- The Washington Times - Wednesday, March 18, 2009

WASHINGTON (AP) - The Pentagon’s system for buying large weapon projects has wasted billions of taxpayer dollars, and efforts to reform it will be difficult, according to a congressional investigator and a top Defense Department official.

Michael Sullivan, director of acquisition and sourcing management at the Government Accountability Office, said the department’s efforts to improve its acquisition process along with proposed legislation will not be as effective without an overhaul of government contracting.

“These changes will not be easy to make,” Sullivan said at a House Budget Committee hearing. “DOD has tough decisions to make about its weapon systems portfolio.”

Robert Hale, an undersecretary of defense who helps oversee the Pentagon’s budget, said the department is looking for ways to “reduce cost growth, minimize schedule delays and improve performance.”

“We need to improve government contracting,” Hale said. “Such initiatives are especially important because of the economic crisis that the country is facing.”

In its current state, the Pentagon’s acquisition system has cost taxpayers billions of dollars as a result of poor planning, overly optimistic cost estimates and lack of oversight, Sullivan said. It also has led to significant delays in delivering the latest technology and weapons to soldiers.

For example, the Army’s Future Combat Systems, which is “still dealing with significant technical risk,” was anticipated to cost $20 billion to develop but has since grown by another $8 billion, he said.

The Army program would outfit brigades with tools meant to incorporate high-speed communications and unmanned sensors with troops on the battlefield. Boeing Co. is the lead contractor on the program, with SAIC Inc. also playing a large role.

The Army has disputed recent cost estimates by the GAO, arguing that claims of immature technology are unproven. The GAO also recommended that Congress not approve full funding for the Army project until the Pentagon gives a complete picture of the budgets involved.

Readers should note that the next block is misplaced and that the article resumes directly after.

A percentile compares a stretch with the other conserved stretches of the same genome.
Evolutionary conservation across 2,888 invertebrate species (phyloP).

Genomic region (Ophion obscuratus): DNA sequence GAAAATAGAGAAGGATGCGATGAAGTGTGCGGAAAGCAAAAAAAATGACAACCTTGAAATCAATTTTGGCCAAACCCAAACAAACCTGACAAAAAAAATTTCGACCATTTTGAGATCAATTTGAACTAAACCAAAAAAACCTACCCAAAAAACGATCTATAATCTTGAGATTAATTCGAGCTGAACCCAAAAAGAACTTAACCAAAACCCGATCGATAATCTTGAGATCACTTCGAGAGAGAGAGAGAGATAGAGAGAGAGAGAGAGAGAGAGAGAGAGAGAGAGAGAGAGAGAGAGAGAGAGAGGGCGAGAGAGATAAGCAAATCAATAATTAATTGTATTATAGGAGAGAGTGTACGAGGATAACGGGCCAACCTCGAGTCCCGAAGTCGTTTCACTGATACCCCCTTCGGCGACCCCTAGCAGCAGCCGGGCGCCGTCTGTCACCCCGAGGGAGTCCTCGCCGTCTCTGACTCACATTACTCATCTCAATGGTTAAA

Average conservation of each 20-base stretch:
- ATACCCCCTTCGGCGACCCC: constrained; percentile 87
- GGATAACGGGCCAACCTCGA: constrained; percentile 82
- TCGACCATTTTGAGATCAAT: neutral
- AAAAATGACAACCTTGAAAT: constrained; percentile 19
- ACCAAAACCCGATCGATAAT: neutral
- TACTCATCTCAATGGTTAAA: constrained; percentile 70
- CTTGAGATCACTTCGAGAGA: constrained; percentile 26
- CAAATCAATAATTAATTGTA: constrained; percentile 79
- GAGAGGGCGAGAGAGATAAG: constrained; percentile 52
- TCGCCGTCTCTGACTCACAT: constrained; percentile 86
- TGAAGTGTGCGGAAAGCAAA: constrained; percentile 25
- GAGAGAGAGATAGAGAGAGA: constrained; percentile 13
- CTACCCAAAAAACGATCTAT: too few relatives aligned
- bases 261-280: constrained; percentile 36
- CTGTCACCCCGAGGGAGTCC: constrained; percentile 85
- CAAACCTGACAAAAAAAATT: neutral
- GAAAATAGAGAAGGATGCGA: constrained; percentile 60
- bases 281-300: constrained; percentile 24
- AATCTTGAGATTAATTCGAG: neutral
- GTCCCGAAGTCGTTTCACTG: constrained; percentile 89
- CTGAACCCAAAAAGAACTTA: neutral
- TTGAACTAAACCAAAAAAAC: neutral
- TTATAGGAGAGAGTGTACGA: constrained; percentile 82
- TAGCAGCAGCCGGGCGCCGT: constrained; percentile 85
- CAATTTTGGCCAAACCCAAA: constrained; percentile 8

Still, the GAO last year reported that 95 defense projects had overrun their budgets by $295 billion _ and the average delivery delay was 21 months.

“Major weapon programs continue to cost more, take longer, and deliver fewer quantities and capabilities than originally planned,” said Sullivan. And defense officials are “rarely held accountable for poor decisions or poor program outcomes,” he said.

The GAO criticism comes as the Pentagon works to craft a detailed fiscal 2010 defense budget. President Barack Obama last month proposed a 4 percent increase in defense spending to $534 billion during the next fiscal year.

Obama also has pledged to conduct rigorous reviews of weapons programs to make sure their technologies are proven before they go into production. A bill introduced by Sens. Carl Levin, D-Mich., and John McCain, R-Ariz., would set similar requirements.

Hale said the department will have to make a number of tough budget decisions in the weeks ahead, but he did not identify any likely cuts. Details on the budget for specific Pentagon programs are expected in April.

Defense companies and military experts expect make major cuts on projects like Lockheed Martin Corp.’s F-22 fighter jet program or the Army’s modernization effort.

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